January 24, 2018

when hashi rears its head

I wrote this yesterday and almost didn't post it. But, in an effort to share the "realness" of life, I decided to go ahead and hit "publish."

I haven't talked publicly about Hashimoto's, my autoimmune disease, for a long time. For a while, it was THE thing in my life. But after getting on the right meds, vastly changing my diet, and learning to take care of myself, it's become just A thing, something that's part of who I am but doesn't rule my life.

Most of the time.

Today, though, I'm very aware of Hashi and the limitations it gives me. We had a major snowstorm that dumped 10-ish inches and created drifts of 3 or more feet. My car isn't going anywhere until it gets dug out.

I know that strenuous exercise isn't good for me, but what was I supposed to do? (Of course, I could've chosen to stay snowed in, at least in theory. But it didn't really feel like a choice. I needed to dig out.) So I bundled up and attacked the snow. After about 30 minutes, I quit. I'm still snowed in. And I spent the next hour sprawled on the couch. Three hours later, I'm not feeling much better.

I used to feel this—this deep, utter exhaustion—every single time I mowed my lawn. Last summer, I didn't feel it once, which is a testament to how much healing I've done. But it's frustrating to have my limitations thrown in my face. I cringe when I wonder if the neighbors think I'm lazy or wimpy—because I look perfectly normal; I look like I should be able to handle some snow. I was even slightly embarrassed when I admitted to my friend (and sometimes mail carrier) that "this" just about killed me when she delivered a package this afternoon, and she knew me when I was at my worst! I guess it's just humbling to be reminded that some things are out of my control, and I'm not really self-sufficient.

I also worry that this exertion is going to set me back, cause a flare-up of symptoms, and impact more than just today. I know that I'll need to be extra vigilant and extra gentle with myself for a while. This in itself is frustrating, as I'm forgoing some things I'd like to do (like keeping up with my steps in a walking challenge I've joined) in hopes of not making things worse.

But I'm also so thankful that I'm not where I once was. If it takes a snowstorm to remind me of both my frailty and of how far I've come, I guess I should be grateful. And I'm also grateful for my dad, who came over after he got off work and finished digging me out!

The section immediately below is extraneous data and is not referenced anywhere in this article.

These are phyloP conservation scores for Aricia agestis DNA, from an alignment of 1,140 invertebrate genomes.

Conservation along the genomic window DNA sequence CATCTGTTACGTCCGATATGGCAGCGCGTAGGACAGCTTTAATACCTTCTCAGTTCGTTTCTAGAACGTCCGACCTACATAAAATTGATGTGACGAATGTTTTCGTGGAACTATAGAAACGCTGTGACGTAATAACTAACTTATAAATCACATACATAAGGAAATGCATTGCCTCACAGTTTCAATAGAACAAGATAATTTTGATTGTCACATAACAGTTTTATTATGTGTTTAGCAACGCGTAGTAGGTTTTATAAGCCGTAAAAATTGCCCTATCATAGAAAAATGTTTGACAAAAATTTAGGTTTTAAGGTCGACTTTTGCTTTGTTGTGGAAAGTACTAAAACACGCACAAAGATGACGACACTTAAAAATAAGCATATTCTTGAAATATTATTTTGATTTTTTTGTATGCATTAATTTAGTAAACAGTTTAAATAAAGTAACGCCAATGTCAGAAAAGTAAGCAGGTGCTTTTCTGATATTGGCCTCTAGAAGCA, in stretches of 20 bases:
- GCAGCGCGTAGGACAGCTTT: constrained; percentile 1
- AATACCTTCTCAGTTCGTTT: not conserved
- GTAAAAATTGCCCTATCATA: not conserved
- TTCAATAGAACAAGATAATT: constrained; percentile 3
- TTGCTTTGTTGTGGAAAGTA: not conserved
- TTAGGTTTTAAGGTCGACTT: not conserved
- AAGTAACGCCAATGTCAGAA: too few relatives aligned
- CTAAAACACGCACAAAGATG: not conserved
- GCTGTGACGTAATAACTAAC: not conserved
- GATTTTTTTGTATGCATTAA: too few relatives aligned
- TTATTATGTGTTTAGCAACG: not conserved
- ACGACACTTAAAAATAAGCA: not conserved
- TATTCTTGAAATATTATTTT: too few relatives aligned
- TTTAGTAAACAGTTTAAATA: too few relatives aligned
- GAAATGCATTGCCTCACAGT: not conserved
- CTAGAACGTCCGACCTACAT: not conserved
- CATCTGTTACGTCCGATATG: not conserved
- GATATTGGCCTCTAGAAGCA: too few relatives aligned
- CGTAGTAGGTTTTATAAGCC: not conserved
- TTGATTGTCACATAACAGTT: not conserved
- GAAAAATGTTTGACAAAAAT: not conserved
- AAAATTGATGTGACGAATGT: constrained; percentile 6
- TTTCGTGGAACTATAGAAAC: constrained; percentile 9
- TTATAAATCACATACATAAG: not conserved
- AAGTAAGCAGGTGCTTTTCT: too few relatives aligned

1. Thank you for sharing so transparently, Becky. I know first hand the frustration of limitations stemming from auto-immune disease and having to refrain from so much (to prevent flaring) that so many other people take for granted. I'm in the middle of such a season of my own right now, have made substantial changes in the things I have control over that contribute to health, yet my own particular beast refuses to back down, and the battle against it (and against self pity) is deeply wearying. I continually need to remind myself of all the gifts of beauty and grace that are present in my life, and to trust that my loving Father will give me what I need day by day, hour by hour for each step of the journey.

  2. Hi Becky! I only just found your blog. I promise I am telling you the truth that my Hashi's has improved a LOT with my naturopathic doc. And I thought you might be interested in trying him out. You can read the Notes section on his Facebook page, or the Testimonials on his website, to tell you what a thinker he is and how he works with each person for their individual situations. I am just a huge, huge fan, because of my great improvement. His name is Dr. Garrett Smith and his website is nutritionrestored dot com. He does the best hair testing (HTMA, you may hve seen that on the Internet) of anyone else. My heart goes out to you for your suffering with Hashi's, and I am only recommending him out of a heart that is grateful to God for somehow connecting me there.

    Best to you!


Related Posts Plugin for WordPress, Blogger...